The heart of this matter -- it is sort of like jobs overall -- cyclical, part of a normal recovery, or structural, more indicative of a longer trend?

Maybe to you and to your optimism, when it comes to manufacturing growth post- recession, is it cyclical?

Right now, the economics do not favor it.

But if you continue this growth rate in terms of the wages in china, the jobs have to go somewhere, and a bunch will come back to the u.s. why?

Why aren't they going to brazil?

We have some of the highest competitiveness in the world.

The u.s. over the last 40 years has become fixed -- substantially more competitive.

He produced 2.5 times as much with 30% less labor.

-- we produce 2.5 times as much with 30% less labor.

What about oil prices and our natural gas production?

Our natural gas is going to be a big advantage for us.

It will add another one million jobs to the table.

Julia, do we have a competitive enough exchange rate to be a manufacturing powerhouse?

That is always an issue.

Countries are always trying to keep their currencies week against the dollar.

-- weak against the dollar.

They actively manipulate their currencies to do so.

What should we look at at 8:30 this morning?

The headline payrolls number, and then of course the composition of that.

Which industries are creating jobs?

What is the quality of those jobs?

And the unemployed rate, will it hold steady or go down?

That is something that will matter for the fed.

What about wages?

Every research note i see goes back to wages, supposedly improving wages.

That is the big debate.

Supporting chairman bernanke and the much more cautious like you.

What should we look for in wages at 8:30? we will get the average hourly earnings.

It is one of the key indicators of wage pressures good we can break that down across industries.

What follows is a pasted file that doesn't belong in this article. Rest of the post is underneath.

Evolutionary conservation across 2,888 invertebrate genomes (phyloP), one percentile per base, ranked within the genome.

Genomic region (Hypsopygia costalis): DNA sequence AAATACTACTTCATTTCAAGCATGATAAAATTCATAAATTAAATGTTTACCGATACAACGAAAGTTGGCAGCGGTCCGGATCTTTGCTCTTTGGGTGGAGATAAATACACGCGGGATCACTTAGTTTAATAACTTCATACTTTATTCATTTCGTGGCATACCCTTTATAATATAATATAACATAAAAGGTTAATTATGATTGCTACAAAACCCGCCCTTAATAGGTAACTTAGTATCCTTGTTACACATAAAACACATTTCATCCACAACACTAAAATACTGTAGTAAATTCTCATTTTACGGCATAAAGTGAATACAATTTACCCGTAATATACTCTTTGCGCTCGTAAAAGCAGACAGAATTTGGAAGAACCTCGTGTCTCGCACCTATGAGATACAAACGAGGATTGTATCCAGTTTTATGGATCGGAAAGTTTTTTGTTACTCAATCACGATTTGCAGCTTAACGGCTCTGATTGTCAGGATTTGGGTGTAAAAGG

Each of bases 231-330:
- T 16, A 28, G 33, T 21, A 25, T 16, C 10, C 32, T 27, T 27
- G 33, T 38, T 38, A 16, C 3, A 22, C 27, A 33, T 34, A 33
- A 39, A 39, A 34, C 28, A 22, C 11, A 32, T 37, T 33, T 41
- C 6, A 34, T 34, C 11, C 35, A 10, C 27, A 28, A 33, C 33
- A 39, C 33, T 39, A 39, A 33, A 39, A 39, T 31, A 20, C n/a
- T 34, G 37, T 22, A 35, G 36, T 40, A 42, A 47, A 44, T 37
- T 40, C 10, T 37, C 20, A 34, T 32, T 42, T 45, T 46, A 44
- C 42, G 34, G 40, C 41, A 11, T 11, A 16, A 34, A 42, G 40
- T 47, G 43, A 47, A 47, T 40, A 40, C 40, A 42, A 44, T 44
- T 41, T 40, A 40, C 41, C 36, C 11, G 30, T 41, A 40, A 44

It has stabilized.

It has not shown of any signs -- shown any signs of upward pressure.

It is the key to the cyclical versus structural debate.

Wherever we are when the labor market clears in terms of the unemployment rate where the level of jobs, a wage growth will tell us.

We will start to see wages go up.

We will see workers with getting power, -- bidding power, bargaining power.

That is what we watch today.

Is there a company or group of companies that are exemplifying what you are talking about?

We see lots of companies do this could we see large companies like ford and mcr doing the same thing.

We see smaller companies -- we should be watching for the hiring announcement?

There are hiring announcements coming out every day.

Jobs grow, jobs shrink, it is a normal phenomenon.

What we will see is a significant increase because jobs will be returning because the economics of producing in the u.s. are better between lower energy costs and higher fuel costs.

This is why love "bloomberg surveillance." we have one just saying manufacturing will work, and another guy done in washington totally disagreeing.

The president went to amazon this week to a warehouse to announce the jobs, but really it was a warehouse full of -- nobody agrees with julia coronado.

I do not think that is true.

We will have to see.

8:30 this morning.

We will go to need the headline data on bloomberg radio.

Looking forward to that.

Thank you to julia coronado who will stay with us.

Coming up, the jobless rate is not tell you everything about the labor market.

Why?

We will tell you next in our single best chart on "bloomberg surveillance" on bloomberg television and radio, streaming on the bloomberg tv plus app and at bloomberg.com.

? this is "bloomberg surveillance." i'm sara eisen joined by tom keene and scarlet fu.

In top headlines, an italian court's decision to uphold silvio berlusconi's conviction on tax fraud has increased tensions in italy's parliament.

The ruling deepened the divide between lawmakers loyal to the media magnate and former prime minister and his opponents.

While the conviction was uphold, berlusconi's ban from up -- from taking public office will be reviewed.

In a summit between the united states and russia, it is in jeopardy after russia's decision to grant asylum to edward snowden.

The planned summit between president obama and russian resident vladimir putin was scheduled for september.

A jury has found former goldman sachs banker fabrice tourre liable for his role in a mortgage deal that lost investors $1 million.